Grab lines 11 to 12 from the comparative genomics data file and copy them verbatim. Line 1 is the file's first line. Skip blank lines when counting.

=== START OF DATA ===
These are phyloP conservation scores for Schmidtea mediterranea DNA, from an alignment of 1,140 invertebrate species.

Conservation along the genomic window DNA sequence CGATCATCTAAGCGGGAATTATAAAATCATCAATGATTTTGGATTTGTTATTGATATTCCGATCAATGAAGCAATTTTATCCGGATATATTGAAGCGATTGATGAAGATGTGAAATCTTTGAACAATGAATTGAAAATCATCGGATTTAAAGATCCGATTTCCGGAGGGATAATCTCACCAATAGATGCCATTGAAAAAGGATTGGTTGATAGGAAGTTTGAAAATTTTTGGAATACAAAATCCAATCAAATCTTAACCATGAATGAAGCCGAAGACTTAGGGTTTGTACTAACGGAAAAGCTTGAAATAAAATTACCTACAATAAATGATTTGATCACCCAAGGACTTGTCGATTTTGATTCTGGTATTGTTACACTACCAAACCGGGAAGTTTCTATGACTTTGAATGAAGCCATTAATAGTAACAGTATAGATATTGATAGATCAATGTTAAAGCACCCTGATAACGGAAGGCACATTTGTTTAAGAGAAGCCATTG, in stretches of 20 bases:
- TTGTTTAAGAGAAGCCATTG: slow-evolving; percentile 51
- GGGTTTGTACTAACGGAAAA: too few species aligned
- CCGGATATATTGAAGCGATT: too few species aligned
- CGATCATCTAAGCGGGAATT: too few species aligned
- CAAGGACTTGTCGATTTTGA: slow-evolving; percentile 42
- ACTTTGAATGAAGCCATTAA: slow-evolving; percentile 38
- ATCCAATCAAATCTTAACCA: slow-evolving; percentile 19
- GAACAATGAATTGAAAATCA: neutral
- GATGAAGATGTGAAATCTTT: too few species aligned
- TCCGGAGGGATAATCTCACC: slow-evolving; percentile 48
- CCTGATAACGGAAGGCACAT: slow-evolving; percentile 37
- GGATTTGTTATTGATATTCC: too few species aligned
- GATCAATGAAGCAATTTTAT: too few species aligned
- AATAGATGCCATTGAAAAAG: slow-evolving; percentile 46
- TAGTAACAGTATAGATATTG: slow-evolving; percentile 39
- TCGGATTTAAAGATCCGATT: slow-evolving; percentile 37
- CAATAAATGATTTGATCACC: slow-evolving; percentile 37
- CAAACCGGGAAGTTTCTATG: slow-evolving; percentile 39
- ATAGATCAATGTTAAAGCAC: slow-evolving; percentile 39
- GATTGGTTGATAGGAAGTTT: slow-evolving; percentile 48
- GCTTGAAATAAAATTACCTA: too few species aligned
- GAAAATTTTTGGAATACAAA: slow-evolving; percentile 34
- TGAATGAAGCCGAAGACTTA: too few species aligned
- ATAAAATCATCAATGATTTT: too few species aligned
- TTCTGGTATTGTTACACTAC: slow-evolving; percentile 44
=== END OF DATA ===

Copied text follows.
- GATGAAGATGTGAAATCTTT: too few species aligned
- TCCGGAGGGATAATCTCACC: slow-evolving; percentile 48